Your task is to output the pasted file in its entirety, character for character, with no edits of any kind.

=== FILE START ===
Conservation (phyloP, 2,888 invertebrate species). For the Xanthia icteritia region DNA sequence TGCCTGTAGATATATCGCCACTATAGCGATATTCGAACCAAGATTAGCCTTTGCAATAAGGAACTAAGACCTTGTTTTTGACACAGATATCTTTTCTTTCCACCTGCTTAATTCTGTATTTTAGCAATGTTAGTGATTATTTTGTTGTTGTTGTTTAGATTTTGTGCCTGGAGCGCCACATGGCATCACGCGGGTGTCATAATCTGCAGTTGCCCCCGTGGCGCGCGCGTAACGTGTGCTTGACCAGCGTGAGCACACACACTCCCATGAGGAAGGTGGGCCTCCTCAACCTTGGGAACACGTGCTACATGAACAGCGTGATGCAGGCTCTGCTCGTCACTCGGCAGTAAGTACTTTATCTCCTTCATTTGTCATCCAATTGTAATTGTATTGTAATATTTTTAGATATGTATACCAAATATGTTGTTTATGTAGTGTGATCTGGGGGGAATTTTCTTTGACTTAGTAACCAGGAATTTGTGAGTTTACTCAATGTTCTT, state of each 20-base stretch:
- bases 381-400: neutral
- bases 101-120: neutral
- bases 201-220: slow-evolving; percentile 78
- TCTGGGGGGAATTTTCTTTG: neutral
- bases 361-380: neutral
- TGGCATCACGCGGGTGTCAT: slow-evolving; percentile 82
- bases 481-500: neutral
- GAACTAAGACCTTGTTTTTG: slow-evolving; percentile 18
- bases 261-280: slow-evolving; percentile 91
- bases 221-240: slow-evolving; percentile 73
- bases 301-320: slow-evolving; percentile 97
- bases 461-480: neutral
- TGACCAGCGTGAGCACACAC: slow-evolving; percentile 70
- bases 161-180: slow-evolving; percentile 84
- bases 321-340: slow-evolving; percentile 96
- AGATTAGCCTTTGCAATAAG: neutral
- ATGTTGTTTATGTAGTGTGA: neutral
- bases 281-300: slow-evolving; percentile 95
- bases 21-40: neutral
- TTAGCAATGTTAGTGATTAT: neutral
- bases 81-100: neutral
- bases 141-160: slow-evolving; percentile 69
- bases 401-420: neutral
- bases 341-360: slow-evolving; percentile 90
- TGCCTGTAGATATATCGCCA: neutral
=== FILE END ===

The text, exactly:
Conservation (phyloP, 2,888 invertebrate species). For the Xanthia icteritia region DNA sequence TGCCTGTAGATATATCGCCACTATAGCGATATTCGAACCAAGATTAGCCTTTGCAATAAGGAACTAAGACCTTGTTTTTGACACAGATATCTTTTCTTTCCACCTGCTTAATTCTGTATTTTAGCAATGTTAGTGATTATTTTGTTGTTGTTGTTTAGATTTTGTGCCTGGAGCGCCACATGGCATCACGCGGGTGTCATAATCTGCAGTTGCCCCCGTGGCGCGCGCGTAACGTGTGCTTGACCAGCGTGAGCACACACACTCCCATGAGGAAGGTGGGCCTCCTCAACCTTGGGAACACGTGCTACATGAACAGCGTGATGCAGGCTCTGCTCGTCACTCGGCAGTAAGTACTTTATCTCCTTCATTTGTCATCCAATTGTAATTGTATTGTAATATTTTTAGATATGTATACCAAATATGTTGTTTATGTAGTGTGATCTGGGGGGAATTTTCTTTGACTTAGTAACCAGGAATTTGTGAGTTTACTCAATGTTCTT, state of each 20-base stretch:
- bases 381-400: neutral
- bases 101-120: neutral
- bases 201-220: slow-evolving; percentile 78
- TCTGGGGGGAATTTTCTTTG: neutral
- bases 361-380: neutral
- TGGCATCACGCGGGTGTCAT: slow-evolving; percentile 82
- bases 481-500: neutral
- GAACTAAGACCTTGTTTTTG: slow-evolving; percentile 18
- bases 261-280: slow-evolving; percentile 91
- bases 221-240: slow-evolving; percentile 73
- bases 301-320: slow-evolving; percentile 97
- bases 461-480: neutral
- TGACCAGCGTGAGCACACAC: slow-evolving; percentile 70
- bases 161-180: slow-evolving; percentile 84
- bases 321-340: slow-evolving; percentile 96
- AGATTAGCCTTTGCAATAAG: neutral
- ATGTTGTTTATGTAGTGTGA: neutral
- bases 281-300: slow-evolving; percentile 95
- bases 21-40: neutral
- TTAGCAATGTTAGTGATTAT: neutral
- bases 81-100: neutral
- bases 141-160: slow-evolving; percentile 69
- bases 401-420: neutral
- bases 341-360: slow-evolving; percentile 90
- TGCCTGTAGATATATCGCCA: neutral